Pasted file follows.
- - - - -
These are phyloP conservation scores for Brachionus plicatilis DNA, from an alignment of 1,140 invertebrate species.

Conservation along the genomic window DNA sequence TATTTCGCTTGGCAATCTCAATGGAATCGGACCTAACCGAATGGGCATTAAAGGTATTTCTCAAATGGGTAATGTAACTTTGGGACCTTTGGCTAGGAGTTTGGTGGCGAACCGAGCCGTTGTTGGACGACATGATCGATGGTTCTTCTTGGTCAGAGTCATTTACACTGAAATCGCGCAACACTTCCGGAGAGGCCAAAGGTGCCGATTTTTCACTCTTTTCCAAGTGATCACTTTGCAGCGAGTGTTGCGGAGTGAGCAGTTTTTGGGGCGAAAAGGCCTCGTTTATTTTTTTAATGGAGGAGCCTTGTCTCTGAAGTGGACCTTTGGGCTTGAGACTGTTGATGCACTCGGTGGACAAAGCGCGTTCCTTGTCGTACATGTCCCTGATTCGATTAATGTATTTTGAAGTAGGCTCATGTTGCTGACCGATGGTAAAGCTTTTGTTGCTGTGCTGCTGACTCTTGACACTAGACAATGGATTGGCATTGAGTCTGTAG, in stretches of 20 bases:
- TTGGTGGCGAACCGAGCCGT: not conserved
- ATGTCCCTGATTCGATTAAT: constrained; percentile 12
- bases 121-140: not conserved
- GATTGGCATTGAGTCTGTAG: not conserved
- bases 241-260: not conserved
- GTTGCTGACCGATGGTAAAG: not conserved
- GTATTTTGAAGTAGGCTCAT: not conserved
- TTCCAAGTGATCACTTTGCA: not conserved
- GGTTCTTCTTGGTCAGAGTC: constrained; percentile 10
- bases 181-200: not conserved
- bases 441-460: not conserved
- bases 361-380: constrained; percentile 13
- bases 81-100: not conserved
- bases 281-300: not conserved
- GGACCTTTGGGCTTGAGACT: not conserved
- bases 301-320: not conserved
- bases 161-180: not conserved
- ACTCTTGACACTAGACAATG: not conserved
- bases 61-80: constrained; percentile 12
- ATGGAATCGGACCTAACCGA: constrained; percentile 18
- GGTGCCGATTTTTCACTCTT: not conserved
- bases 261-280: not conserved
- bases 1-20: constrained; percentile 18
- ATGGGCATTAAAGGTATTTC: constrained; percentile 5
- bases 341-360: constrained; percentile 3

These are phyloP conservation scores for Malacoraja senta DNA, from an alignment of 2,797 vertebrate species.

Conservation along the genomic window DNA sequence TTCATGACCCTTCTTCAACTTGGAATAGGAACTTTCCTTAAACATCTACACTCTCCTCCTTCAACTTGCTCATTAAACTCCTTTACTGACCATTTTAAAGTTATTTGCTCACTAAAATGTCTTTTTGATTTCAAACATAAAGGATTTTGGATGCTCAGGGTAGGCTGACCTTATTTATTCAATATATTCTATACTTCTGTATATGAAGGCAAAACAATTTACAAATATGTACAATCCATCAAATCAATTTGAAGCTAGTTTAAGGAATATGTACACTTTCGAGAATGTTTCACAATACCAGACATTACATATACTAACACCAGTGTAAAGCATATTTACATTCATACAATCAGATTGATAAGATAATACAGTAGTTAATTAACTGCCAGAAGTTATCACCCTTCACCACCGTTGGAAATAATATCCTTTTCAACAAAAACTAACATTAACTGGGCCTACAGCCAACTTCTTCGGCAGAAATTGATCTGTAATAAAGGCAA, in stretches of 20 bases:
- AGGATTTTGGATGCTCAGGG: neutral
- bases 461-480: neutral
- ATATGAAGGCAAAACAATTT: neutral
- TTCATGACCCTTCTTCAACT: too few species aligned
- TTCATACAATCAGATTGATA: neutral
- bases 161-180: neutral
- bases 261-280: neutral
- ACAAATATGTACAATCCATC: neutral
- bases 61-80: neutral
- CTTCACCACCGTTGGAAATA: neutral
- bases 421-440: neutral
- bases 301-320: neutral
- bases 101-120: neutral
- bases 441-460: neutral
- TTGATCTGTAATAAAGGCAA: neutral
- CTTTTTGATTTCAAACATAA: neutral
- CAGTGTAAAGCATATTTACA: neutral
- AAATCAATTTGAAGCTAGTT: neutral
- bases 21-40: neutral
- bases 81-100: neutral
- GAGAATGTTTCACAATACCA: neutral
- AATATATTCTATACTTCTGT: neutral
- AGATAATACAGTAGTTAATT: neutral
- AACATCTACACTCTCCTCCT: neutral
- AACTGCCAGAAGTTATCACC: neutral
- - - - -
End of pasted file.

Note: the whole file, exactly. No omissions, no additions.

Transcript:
These are phyloP conservation scores for Brachionus plicatilis DNA, from an alignment of 1,140 invertebrate species.

Conservation along the genomic window DNA sequence TATTTCGCTTGGCAATCTCAATGGAATCGGACCTAACCGAATGGGCATTAAAGGTATTTCTCAAATGGGTAATGTAACTTTGGGACCTTTGGCTAGGAGTTTGGTGGCGAACCGAGCCGTTGTTGGACGACATGATCGATGGTTCTTCTTGGTCAGAGTCATTTACACTGAAATCGCGCAACACTTCCGGAGAGGCCAAAGGTGCCGATTTTTCACTCTTTTCCAAGTGATCACTTTGCAGCGAGTGTTGCGGAGTGAGCAGTTTTTGGGGCGAAAAGGCCTCGTTTATTTTTTTAATGGAGGAGCCTTGTCTCTGAAGTGGACCTTTGGGCTTGAGACTGTTGATGCACTCGGTGGACAAAGCGCGTTCCTTGTCGTACATGTCCCTGATTCGATTAATGTATTTTGAAGTAGGCTCATGTTGCTGACCGATGGTAAAGCTTTTGTTGCTGTGCTGCTGACTCTTGACACTAGACAATGGATTGGCATTGAGTCTGTAG, in stretches of 20 bases:
- TTGGTGGCGAACCGAGCCGT: not conserved
- ATGTCCCTGATTCGATTAAT: constrained; percentile 12
- bases 121-140: not conserved
- GATTGGCATTGAGTCTGTAG: not conserved
- bases 241-260: not conserved
- GTTGCTGACCGATGGTAAAG: not conserved
- GTATTTTGAAGTAGGCTCAT: not conserved
- TTCCAAGTGATCACTTTGCA: not conserved
- GGTTCTTCTTGGTCAGAGTC: constrained; percentile 10
- bases 181-200: not conserved
- bases 441-460: not conserved
- bases 361-380: constrained; percentile 13
- bases 81-100: not conserved
- bases 281-300: not conserved
- GGACCTTTGGGCTTGAGACT: not conserved
- bases 301-320: not conserved
- bases 161-180: not conserved
- ACTCTTGACACTAGACAATG: not conserved
- bases 61-80: constrained; percentile 12
- ATGGAATCGGACCTAACCGA: constrained; percentile 18
- GGTGCCGATTTTTCACTCTT: not conserved
- bases 261-280: not conserved
- bases 1-20: constrained; percentile 18
- ATGGGCATTAAAGGTATTTC: constrained; percentile 5
- bases 341-360: constrained; percentile 3

These are phyloP conservation scores for Malacoraja senta DNA, from an alignment of 2,797 vertebrate species.

Conservation along the genomic window DNA sequence TTCATGACCCTTCTTCAACTTGGAATAGGAACTTTCCTTAAACATCTACACTCTCCTCCTTCAACTTGCTCATTAAACTCCTTTACTGACCATTTTAAAGTTATTTGCTCACTAAAATGTCTTTTTGATTTCAAACATAAAGGATTTTGGATGCTCAGGGTAGGCTGACCTTATTTATTCAATATATTCTATACTTCTGTATATGAAGGCAAAACAATTTACAAATATGTACAATCCATCAAATCAATTTGAAGCTAGTTTAAGGAATATGTACACTTTCGAGAATGTTTCACAATACCAGACATTACATATACTAACACCAGTGTAAAGCATATTTACATTCATACAATCAGATTGATAAGATAATACAGTAGTTAATTAACTGCCAGAAGTTATCACCCTTCACCACCGTTGGAAATAATATCCTTTTCAACAAAAACTAACATTAACTGGGCCTACAGCCAACTTCTTCGGCAGAAATTGATCTGTAATAAAGGCAA, in stretches of 20 bases:
- AGGATTTTGGATGCTCAGGG: neutral
- bases 461-480: neutral
- ATATGAAGGCAAAACAATTT: neutral
- TTCATGACCCTTCTTCAACT: too few species aligned
- TTCATACAATCAGATTGATA: neutral
- bases 161-180: neutral
- bases 261-280: neutral
- ACAAATATGTACAATCCATC: neutral
- bases 61-80: neutral
- CTTCACCACCGTTGGAAATA: neutral
- bases 421-440: neutral
- bases 301-320: neutral
- bases 101-120: neutral
- bases 441-460: neutral
- TTGATCTGTAATAAAGGCAA: neutral
- CTTTTTGATTTCAAACATAA: neutral
- CAGTGTAAAGCATATTTACA: neutral
- AAATCAATTTGAAGCTAGTT: neutral
- bases 21-40: neutral
- bases 81-100: neutral
- GAGAATGTTTCACAATACCA: neutral
- AATATATTCTATACTTCTGT: neutral
- AGATAATACAGTAGTTAATT: neutral
- AACATCTACACTCTCCTCCT: neutral
- AACTGCCAGAAGTTATCACC: neutral